What is FICO Score and How to increase it?

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Written By Michel Gerrald

Knowledge, Success, & Happiness.
My vision is to shift the mindset of success.

FICO Score Meter

Did you know that 90% of the top lenders use FICO scores when making lending decisions? If you need a loan for a car, a house, or for personal reasons, your FICO Score will play a major role in your approval.

What if your score isn’t up to snuff? Here’s how you can start increasing your FICO Score today.

Examine your credit report for errors.

Check your credit report for inaccuracies before proceeding. Take advantage of your right to a free credit report from AnnualCreditReport.com. Once every 12 months, you can acquire a free report from all three bureaus.

Remember that your credit report will not include your credit score or FICO score.

When you have received your reports from the three major agencies, you may begin checking for errors. Errors are more common than you may believe, and they can have a significant influence on your FICO score. According to an FTC research, one in every four consumers discovered mistakes on their credit reports.

If you notice any inaccuracies in your reports, please contact the bureau to have them corrected. Correcting errors can have a significant impact on your score, especially if they are substantial.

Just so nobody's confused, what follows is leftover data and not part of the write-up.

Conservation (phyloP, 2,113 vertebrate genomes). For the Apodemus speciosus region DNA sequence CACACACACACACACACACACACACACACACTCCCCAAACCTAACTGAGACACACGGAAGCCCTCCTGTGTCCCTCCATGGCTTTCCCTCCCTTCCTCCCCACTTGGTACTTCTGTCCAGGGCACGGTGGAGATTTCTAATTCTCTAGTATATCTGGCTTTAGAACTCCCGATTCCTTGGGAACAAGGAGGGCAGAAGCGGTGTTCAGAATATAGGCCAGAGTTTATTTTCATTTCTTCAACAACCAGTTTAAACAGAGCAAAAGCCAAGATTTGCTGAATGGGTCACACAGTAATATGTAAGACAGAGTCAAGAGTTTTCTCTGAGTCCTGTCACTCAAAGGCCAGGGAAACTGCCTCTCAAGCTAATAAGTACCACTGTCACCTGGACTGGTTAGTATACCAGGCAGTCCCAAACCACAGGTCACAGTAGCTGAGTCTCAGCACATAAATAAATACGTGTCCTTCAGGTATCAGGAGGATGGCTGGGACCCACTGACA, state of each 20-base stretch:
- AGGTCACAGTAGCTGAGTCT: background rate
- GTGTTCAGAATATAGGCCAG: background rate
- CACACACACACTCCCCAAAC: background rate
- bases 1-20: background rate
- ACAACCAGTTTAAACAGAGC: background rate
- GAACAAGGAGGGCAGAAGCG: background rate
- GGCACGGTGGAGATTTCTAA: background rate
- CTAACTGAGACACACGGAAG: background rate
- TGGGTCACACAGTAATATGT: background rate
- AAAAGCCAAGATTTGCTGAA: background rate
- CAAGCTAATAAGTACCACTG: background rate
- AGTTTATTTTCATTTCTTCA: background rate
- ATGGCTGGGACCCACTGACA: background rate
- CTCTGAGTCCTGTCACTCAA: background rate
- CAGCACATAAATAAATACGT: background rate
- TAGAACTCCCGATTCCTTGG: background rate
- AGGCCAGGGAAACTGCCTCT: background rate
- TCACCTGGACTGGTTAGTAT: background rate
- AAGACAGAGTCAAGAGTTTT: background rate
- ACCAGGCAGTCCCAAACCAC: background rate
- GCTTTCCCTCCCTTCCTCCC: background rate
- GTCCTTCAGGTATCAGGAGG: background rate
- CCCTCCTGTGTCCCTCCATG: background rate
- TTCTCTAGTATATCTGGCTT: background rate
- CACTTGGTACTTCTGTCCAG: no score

Make On-Time Payments

Your payment history accounts for 35% of your FICO credit score. Paying your bills on time is one of the most effective ways to improve your credit score.

Late payments and collections can have a significant negative influence on your credit score. How can you ensure on-time payment?

  • Set up automatic payments, or
  • Set up bill due date reminders.

If you’re already behind on your expenses, do everything you can to catch up and stay current. If you need assistance, consider using a credit counselling service (which will not harm your FICO score).

Pay Off Your Debts

Debts account for 30% of your FICO score. Finding methods to pay off or reduce your debt will increase your credit utilisation (balance of debt to available credit).

Debt isn’t always a terrible thing, but if your balance is too big, it might harm your credit score.

  • Maintain a low credit card balance. Your credit score could suffer if you approach too close to your credit limit.
  • Pay off as much credit card debt as you can.
  • Do not close accounts or shift money around. Having the same amount of debt but fewer accounts can affect your credit score.
  • Begin by paying off the credit cards with the highest interest rates.

Paying off debt will improve your credit score and save you money each month.

Use Your Credit Wisely

Credit cards can help you improve your credit score, but you must use them carefully.

Every time, payment is made on time.

If possible, pay the entire balance.

Use your card only when absolutely essential.

It may be tempting to use your credit card to purchase a new television on Black Friday, but doing so will only harm your credit score if you don’t have a strategy to pay it off fast.

Following these measures can assist you in improving your FICO Score. It may take some time to see results, but if you remain disciplined, you will achieve your objectives.

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